Insurance Groups Generally Satisfied With Progress Of State Privacy Initiatives
Despite the occasional disagreement with a particular state law or regulation, the major insurance industry groups are pleased with the progress of privacy laws and regulations in the United States.
According to Kathleen N. Jensen, insurance services counsel for the National Association of Independent Insurers in Des Plaines, Ill., “all 50 states have some sort of privacy legislation or regulation on the books, or will have soon.”
More specifically, the Alliance of American Insurers in Downers Grove, Ill., has reported that there are 43 state insurance departments and legislatures that “have taken steps” to implement Title V of the federal Gramm-Leach-Bliley Financial Services Modernization Act.
Most of these efforts involve adopting some or all of the 2000 National Association of Insurance Commissioners Model Privacy Regulation, the Alliance said.
The NAII has indicated that in New Jersey and Rhode Island, bills based on a model law from the National Council of Insurance Legislators are pending. However, the group does not expect the measures to pass.
As explained by J. Stephen Zielezienski, assistant general counsel for the Washington-based American Insurance Association, both the NCOIL and NAIC models include health information in the protection from indiscriminate disclosure.
However, unlike the NAIC model, which lists business exceptions to the general rule regarding health information, the NCOIL model “makes it crystal clear” that authorization from the consumer is required before a financial services company can share health information for marketing purposes, Mr. Zielezienski stated.
Another major difference is that the NCOIL model clearly states that the regulation does not apply to information gathered in connection with commercial lines of insurance, he added.
The Alliance also said that a few states are seeking to conform to measures based on a 1982 NAIC model law with GLB. The 1982 model law applies only to personal lines insurance transactions and excludes commercial lines transactions, Mr. Zielezienski noted. He revealed that 16 states have versions of the 1982 model law on their books.
While the AIA is not insisting that those states modify their laws, Mr. Zielezienski suggested that, to the extent that laws passed 20 years ago are “outdated in purpose and scope,” they could be updated to promote GLB’s goal of a more uniform and consistent standard for all jurisdictions.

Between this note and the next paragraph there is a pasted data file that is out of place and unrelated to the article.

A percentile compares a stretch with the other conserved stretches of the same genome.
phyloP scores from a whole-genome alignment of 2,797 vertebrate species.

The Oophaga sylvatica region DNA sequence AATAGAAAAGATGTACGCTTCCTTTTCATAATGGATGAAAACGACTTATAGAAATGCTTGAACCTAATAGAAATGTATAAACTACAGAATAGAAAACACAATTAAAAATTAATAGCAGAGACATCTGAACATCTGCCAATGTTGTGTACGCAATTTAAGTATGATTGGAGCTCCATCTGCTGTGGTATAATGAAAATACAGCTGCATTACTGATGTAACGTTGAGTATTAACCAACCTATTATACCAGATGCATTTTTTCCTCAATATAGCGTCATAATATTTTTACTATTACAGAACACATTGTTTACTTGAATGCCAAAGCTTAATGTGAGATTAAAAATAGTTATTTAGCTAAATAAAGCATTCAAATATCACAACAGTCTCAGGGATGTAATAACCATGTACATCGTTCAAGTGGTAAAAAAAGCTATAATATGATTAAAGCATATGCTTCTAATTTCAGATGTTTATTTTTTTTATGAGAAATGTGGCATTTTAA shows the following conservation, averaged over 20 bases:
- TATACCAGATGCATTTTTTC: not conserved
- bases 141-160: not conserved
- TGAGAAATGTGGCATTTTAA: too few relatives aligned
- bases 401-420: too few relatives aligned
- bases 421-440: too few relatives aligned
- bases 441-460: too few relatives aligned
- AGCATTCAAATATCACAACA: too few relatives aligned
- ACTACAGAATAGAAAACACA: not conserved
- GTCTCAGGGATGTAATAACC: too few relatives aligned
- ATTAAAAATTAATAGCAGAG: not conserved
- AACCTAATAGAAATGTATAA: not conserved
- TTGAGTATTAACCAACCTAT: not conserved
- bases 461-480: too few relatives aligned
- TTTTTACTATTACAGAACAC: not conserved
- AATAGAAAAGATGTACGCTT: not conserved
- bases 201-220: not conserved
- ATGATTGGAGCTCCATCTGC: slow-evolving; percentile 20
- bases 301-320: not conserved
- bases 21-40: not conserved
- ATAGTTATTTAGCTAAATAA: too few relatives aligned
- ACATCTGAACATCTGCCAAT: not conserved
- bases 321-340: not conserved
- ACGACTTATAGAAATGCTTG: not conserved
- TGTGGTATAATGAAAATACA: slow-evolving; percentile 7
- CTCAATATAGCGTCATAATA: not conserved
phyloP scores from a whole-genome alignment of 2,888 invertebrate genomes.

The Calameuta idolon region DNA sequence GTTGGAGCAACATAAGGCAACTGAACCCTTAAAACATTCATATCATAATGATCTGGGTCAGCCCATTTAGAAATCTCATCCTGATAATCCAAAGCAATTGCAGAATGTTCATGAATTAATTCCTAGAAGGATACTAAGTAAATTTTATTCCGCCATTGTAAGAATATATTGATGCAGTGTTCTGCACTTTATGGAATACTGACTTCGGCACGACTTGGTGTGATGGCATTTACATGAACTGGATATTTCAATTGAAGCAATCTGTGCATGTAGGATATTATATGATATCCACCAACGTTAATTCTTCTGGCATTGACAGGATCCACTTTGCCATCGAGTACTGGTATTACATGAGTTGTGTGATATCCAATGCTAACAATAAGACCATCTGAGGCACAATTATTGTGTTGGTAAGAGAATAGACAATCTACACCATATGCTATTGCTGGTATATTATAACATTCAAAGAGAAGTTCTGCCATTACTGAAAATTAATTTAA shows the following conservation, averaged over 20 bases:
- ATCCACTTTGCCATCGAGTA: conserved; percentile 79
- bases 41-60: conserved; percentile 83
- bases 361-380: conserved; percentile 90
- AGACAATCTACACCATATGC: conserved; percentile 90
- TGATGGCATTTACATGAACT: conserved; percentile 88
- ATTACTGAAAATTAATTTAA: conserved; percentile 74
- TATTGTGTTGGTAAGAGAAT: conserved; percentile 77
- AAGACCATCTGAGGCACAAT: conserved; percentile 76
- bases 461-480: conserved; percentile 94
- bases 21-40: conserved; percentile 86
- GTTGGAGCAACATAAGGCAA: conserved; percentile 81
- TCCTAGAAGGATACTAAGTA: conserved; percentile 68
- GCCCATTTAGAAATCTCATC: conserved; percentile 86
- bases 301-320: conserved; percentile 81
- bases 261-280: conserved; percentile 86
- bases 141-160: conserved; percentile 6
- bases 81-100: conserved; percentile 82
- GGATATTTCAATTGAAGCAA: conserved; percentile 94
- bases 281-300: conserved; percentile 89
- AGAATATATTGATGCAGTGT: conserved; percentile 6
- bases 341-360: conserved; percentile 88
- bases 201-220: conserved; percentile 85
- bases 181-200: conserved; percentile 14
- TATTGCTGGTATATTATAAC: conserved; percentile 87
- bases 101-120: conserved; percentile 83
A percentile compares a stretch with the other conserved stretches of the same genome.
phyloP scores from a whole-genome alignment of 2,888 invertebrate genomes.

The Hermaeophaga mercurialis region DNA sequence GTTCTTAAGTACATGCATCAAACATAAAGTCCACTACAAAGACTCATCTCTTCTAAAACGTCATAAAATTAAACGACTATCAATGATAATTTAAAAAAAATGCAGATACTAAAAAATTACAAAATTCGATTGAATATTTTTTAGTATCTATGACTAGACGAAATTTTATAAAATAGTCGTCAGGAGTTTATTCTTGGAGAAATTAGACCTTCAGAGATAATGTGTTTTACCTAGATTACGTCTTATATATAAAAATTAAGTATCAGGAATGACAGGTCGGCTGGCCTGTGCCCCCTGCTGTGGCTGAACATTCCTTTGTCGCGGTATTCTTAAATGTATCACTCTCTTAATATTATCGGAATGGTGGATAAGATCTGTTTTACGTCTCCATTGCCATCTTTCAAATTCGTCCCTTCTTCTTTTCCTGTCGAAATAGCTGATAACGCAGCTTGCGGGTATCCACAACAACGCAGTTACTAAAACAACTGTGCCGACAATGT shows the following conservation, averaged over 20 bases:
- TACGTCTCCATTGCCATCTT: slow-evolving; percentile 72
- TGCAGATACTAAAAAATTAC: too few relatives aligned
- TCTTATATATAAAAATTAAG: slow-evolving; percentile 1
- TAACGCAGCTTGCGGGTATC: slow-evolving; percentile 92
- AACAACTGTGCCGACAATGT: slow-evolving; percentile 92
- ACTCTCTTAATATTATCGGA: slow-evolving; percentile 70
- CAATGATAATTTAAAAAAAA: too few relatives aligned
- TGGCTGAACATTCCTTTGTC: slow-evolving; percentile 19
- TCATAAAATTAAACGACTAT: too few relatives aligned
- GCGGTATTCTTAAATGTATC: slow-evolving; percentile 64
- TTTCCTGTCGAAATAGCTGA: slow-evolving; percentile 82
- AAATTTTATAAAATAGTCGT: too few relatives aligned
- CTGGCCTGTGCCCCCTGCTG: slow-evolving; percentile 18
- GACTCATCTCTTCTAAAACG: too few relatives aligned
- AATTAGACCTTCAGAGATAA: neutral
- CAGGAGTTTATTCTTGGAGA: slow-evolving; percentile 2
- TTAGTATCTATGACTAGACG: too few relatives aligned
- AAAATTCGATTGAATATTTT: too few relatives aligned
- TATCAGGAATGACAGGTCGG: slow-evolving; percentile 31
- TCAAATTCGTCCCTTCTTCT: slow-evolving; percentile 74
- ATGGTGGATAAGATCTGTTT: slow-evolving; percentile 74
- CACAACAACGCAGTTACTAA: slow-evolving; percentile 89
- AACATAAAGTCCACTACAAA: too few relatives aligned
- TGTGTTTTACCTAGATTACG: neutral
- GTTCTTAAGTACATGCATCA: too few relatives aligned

The Alliance also has indicated that eight states–California, Georgia, Maine, Maryland, Massachusetts, Minnesota, New Jersey and Ohio–have failed to “directly and completely” address the issue. Of those, the group has identified California, Ohio, Maryland and Massachusetts as important “large market states.”
The Alliance also reported that regulations proposed in Alaska and Vermont seek to impose an “opt-in” system for disclosures to non-affiliates, and that Alaska’s version contains an “opt-out” for joint marketing disclosures.
In contrast, Title V of GLB and the 2000 NAIC model regulation generally require insurers to give consumers the opportunity to “opt-out” of disclosures that fall outside listed business exceptions, the AIA explained.
A representative for the Alliance indicated that the group “is very encouraged” by the number of state insurance departments and legislatures that “stuck to the basics and resisted the urge to go overboard in implementing GLB.”
According to the Alliance, 21 states and the District of Columbia “have declined to meddle in their workers’ compensation systems.”
In the NAII’s view, GLB “was intended to provide controls with regard to non-public personal financial information.” Therefore, by including workers’ comp and health, “insurance regulators are extending beyond the requirements” of the statute and are “forcing insurers into an unequal playing field with other financial service providers,” Ms. Jensen declared.
The NAII in the past has expressed concerns about potential dual-compliance problems arising in the context of health information privacy rules promulgated by the U.S. Department of Health and Human Services. According to the NAII, before doing business with p-c insurers, non-insurer entities directly subject to the HHS rules would have to insist that p-c insurers comply with the federal health information standards.
NAII is concerned that this will lead to increased costs for insurers, with the costs eventually passed on to consumers.
Nevertheless, Ms. Jensen indicated that the NAII is “very optimistic” that states contemplating opt-in provisions “will realize the burden this will place on insurers doing business in their states.”
The AIA also is “generally optimistic” about the progress of privacy measures around the country, said Mr. Zielezienski. However, he indicated that “interpretation issues” are arising in some states.
One such issue is whether independent agents can disclose information they gather from applicants and policyholders when shopping for the best coverage “without having to do anything extra,” he said. He indicated that the AIA and agent groups have maintained that this type of disclosure is excepted from the opt-out rule under GLB and the 1982 and 2000 versions of the NAIC model regulation.
Reproduced from National Underwriter Property & Casualty/Risk & Benefits Management Edition, October 22, 2001. Copyright 2001 by The National Underwriter Company in the serial publication. All rights reserved.Copyright in this article as an independent work may be held by the author.